Fourteen countersunk 2mm hex-head fasteners quickly transform this 90mm jet from a kit to a fully assembled, flight-ready sport jet. FMS negates any need to connect/disconnect multiple servo leads when attaching or removing the wing halves with the use of embedded multipin connectors. These connectors self-align when attaching the wings to the fuselage and automatically connect the ailerons, flaps, and retract leads to the fuselage and receiver. The use of this style of connector eliminates the chance of pilots improperly connecting the ailerons, flaps, and retracts. Pilots will be glad to see that none of the airframe fasteners thread into plastic. All fasteners are machine-thread screws that mate with metal-composition threaded inserts. This allows the model to be repeatedly assembled and disassembled with no fear of the fasteners fatiguing. One of the threaded inserts used to secure one of the twin vertical stabilizers was apparently improperly inserted by the factory in an inverted position. This rendered the intended fastener slightly too short to properly thread into the insert. I was able to source a slightly longer fastener that solved the issue. This 90mm EDF jet is equipped with nylon-style pin hinges on all control surfaces except the flaps. The flaps pivot on their bottom surface using integral foam hinges. The Super Scorpion is the first EDF jet from FMS to utilize the company’s recently released 90mm 12-blade electric ducted fan. This beast of a power system is preinstalled in the aft section of the large fuselage and is easily accessed via a removable foam hatch. Access to the forward section of the fuselage is gained by removing the large canopy hatch. A spring-loaded release mechanism mounted slightly aft of the canopy latches this assembly securely in place. The recommended battery for this model is a six-cell 5,000 mAh LiPo.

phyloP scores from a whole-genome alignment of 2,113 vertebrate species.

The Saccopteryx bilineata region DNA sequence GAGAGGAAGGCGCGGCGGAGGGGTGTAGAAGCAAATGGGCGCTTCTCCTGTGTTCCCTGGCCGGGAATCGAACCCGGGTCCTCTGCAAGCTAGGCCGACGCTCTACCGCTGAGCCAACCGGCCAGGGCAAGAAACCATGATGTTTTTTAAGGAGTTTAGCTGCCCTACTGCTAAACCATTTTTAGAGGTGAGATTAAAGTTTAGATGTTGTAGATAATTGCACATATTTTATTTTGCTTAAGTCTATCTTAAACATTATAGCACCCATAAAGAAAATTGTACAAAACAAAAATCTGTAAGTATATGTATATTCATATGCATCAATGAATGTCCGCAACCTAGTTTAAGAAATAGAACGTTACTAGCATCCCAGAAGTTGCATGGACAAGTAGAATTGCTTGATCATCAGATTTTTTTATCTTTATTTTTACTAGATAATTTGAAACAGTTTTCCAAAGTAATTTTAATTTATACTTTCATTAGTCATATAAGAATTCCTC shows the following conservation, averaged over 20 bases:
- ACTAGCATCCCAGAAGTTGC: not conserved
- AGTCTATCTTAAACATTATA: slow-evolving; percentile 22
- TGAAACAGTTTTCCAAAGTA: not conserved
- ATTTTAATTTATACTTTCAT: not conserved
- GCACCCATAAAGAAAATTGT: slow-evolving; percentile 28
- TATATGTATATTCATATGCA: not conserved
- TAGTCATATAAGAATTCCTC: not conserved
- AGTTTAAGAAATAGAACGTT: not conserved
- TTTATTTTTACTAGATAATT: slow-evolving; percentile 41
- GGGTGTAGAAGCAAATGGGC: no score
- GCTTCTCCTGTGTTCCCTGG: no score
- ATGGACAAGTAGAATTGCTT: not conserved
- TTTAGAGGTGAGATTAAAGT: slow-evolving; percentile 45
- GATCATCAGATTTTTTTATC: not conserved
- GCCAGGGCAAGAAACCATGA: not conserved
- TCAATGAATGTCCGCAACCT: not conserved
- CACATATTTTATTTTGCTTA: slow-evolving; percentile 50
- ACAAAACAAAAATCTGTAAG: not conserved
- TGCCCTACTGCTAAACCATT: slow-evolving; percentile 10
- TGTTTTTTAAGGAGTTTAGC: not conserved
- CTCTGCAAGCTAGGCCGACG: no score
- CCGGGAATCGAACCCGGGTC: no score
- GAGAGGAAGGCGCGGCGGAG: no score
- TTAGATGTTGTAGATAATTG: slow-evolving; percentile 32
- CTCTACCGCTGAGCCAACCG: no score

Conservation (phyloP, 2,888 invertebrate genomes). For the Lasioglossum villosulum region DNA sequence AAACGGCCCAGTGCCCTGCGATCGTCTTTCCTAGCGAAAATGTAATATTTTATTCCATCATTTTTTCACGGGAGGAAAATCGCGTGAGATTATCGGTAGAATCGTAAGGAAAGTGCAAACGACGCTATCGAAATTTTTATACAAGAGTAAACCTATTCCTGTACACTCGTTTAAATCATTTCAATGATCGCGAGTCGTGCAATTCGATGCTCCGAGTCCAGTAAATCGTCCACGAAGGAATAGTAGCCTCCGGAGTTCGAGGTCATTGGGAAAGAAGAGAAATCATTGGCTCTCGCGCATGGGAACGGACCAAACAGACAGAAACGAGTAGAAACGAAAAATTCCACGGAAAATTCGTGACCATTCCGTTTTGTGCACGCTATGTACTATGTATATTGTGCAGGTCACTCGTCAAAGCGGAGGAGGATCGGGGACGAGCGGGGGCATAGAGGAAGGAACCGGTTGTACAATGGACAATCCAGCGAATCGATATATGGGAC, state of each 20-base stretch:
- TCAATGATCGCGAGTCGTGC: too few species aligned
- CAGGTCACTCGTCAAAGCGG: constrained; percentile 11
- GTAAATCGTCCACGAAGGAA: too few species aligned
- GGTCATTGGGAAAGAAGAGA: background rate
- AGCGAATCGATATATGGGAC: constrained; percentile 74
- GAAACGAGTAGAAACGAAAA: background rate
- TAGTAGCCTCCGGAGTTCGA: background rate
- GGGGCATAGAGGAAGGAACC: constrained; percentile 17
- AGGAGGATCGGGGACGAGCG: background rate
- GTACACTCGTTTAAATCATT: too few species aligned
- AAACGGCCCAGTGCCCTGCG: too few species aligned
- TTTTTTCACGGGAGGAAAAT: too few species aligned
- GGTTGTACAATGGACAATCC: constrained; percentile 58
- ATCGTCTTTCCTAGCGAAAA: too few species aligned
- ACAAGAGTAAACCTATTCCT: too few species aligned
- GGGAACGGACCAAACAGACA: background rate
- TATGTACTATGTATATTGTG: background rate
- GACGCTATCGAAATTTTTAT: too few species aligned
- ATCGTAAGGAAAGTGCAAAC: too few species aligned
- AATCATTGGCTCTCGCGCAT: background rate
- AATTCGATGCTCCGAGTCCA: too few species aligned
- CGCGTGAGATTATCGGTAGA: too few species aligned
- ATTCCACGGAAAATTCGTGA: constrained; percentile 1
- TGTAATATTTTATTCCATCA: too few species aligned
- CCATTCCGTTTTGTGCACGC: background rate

Although the recommended battery is a six-cell 5,000 mAh pack, pilots may be able to fit even larger packs into the generously dimensioned battery bay.

Pilots who place a premium on the longer flight durations offered by larger-capacity packs will find that there is ample space on the battery tray for bigger batteries; however, when using heavier packs, a small PC board mounted to the rear of the battery tray and used to minimize wiring clutter will limit how far aft a battery can be positioned in order to attain proper center of gravity.